Open-Source Opportunities

If someone offered you a complete IP PBX for free, would you take it?

That’s the value proposition offered by telephony open-source software, a new industry segment that is seeing significant growth in deployments by service providers and even enterprises that want customized phone systems for specific needs.

The availability of these open software systems creates new opportunities for integrators and resellers to design and implement custom phone systems for both service providers and enterprises. They usually are not the phone-systems-in-a-box as they are sometimes portrayed, but the software packages are becoming more stable and refined by the day. They require some expertise, but they open new doors for the integrator who takes the time to learn the software.

“It’s still a young industry, and there is still some skill involved in this and at a higher level than traditional telecom VARs,” says Richard Bodo, director of sales, Telephonyware, a firm that packages and sells opensource software and supporting hardware.

In the past, “Not many people were doing these, because they required a high level of knowledge. You had to understand source code to get it working properly,” says Bodo. “Now these applications are so stable that anyone familiar with Unix can install them, and get an application up and running.’

IP PBX is the star of the new open-source movement, with the bestknown system being Asterix, but it’s not alone. Bayonne, an interactive voice-response (IVR) system, and SER (SIP Express router), a SIP proxy server by, have been in use for several years by systems integrators.

The Asterisk IP PBX is the fuel powering several IP voice services, such as VoicePulse, a VoIP service provider that offers a hosted consumer voice service and a small-business hosted PBX service.

Asterisk has been nurtured by a young technology firm, Digium, to its current level of maturity, in which a typical integrator or VAR could set up a phone system with advanced PBX features. Digium offers free downloads of Asterisk or charges for more-stable ‘distributions’ of the software, which is constantly being refined and augmented.

Asterisk has its own signaling system, IAX (InterAsterisk eXchange), which can be used alongside standards, such as SIP. “IAX has some nice characteristics,” says Mike Crown, managing partner, The VoIP Connection, which also sells hardware and software to support opensource projects. “It solves the NAT (network-address translation) problem nicely and is efficient in signal overheard. But SIP allows you to establish a conversation and then devices go peer-to-peer and unload the server.” Both systems have strengths and are appropriate for different situations, Crown says.

Digium earns revenue by competing with some of its integrator customers, acting as an integrator itself on many projects. “Though Digium does not have VARs, there are dozens, if not hundreds, of companies out there that have realized you can make a good living installing this and compete with Digium on service,” says Bodo.

Asterisk is not alone in the open-source IP PBXs. Pingtel Corp., the earliest vendor of IP phones, also developed SIPxchange, a software IP PBX system that it now promotes as an open-source product. The company offers an enterprise distribution of SIPxchange using a yearly subscription model that includes support and documentation of all the changes and additions to the product.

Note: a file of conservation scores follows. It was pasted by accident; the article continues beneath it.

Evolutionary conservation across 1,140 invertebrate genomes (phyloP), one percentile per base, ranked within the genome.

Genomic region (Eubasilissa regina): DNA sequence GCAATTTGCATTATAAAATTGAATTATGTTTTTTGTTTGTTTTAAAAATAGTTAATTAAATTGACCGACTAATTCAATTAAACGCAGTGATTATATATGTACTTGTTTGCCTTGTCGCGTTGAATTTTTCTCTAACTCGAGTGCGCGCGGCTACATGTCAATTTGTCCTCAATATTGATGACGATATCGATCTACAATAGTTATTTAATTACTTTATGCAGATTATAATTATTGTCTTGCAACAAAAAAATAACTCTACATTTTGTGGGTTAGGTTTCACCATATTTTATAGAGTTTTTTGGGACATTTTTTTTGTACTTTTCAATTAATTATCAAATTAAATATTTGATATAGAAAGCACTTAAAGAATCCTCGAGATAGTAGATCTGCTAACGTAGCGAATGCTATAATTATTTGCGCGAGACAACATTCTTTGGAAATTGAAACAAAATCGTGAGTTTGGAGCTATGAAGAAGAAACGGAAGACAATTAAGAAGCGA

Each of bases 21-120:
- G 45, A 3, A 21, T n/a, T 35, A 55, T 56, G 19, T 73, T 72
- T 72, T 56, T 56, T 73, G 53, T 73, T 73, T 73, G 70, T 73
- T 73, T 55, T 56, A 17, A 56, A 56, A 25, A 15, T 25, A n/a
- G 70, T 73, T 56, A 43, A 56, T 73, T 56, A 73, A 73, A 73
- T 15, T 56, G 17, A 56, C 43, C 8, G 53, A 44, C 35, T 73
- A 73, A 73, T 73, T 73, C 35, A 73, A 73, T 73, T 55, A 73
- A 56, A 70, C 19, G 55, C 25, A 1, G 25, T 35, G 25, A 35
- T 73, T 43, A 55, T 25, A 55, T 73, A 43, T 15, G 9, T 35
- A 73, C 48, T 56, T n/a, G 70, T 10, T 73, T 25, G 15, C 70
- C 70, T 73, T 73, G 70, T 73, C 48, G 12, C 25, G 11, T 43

The real advantage of open-source software is its affinity with what integrators do on their other projects. “The beauty of it, and what is helping it break out big, is that is based on open standards and, in the case of Asterisk, on the whole open-source philosophy,” says Crown. An integrator is not “beholden to proprietary products anymore. They can engineer and architect a system the way they are used to engineering the network or any other data-processing type of application.”

Using open-source means the VAR can tailor each deployment to the customer or circumstances. “Instead of going to the Nortel people … where you are basically buying everything out of the Nortel catalog,” says Crown, “you can pick the best solution from each vendor and be sure that it will all work together.”

To ease the path for VARs, The VoIP Connection offers its own Asterisk appliance that has no moving parts: all memory is solid state (no hard drive) and heat is dissipated with a heat sink. The $1,500 box includes a fully featured distribution of Asterisk sufficient for businesses or service providers. VoIP Connection augments its systems with a selection of IP phones, Asterisk software and power-over-Ethernet networking (so phones stay up even if power goes out).

Another firm, Blue Lava, has packaged an implementation of Asterisk on a PC with an IP phone and user interface for just under $1,000.

The availability of stable software and bargain-priced hardware is drawing many into open-source deployments. “We are at a confluence of programmers, system administrators and telecom VARs all converging on their Linux administration skill set,” says Bodo, “because you can make an awful lot of money doing it.” Further, he says, “It is one of many applications driving familiarity with Linux and the number of VARs who will support Linux.”

Bodo has been surprised that relatively few data VARs have approached him about doing Asterisk installations. “I’m finding that traditional telecom VARs are really good business people and have been working at this hard for a long time and have lot of customers,” he says. Traditional Linux VARs “don’t want to touch a phone or even hear about Asterisk, as far as I can tell. I’ve told them about it but haven’t found too many white-box centers that are even interested,” he adds.


Red Hat:
Telephonyware Inc.
The VoIP Connection

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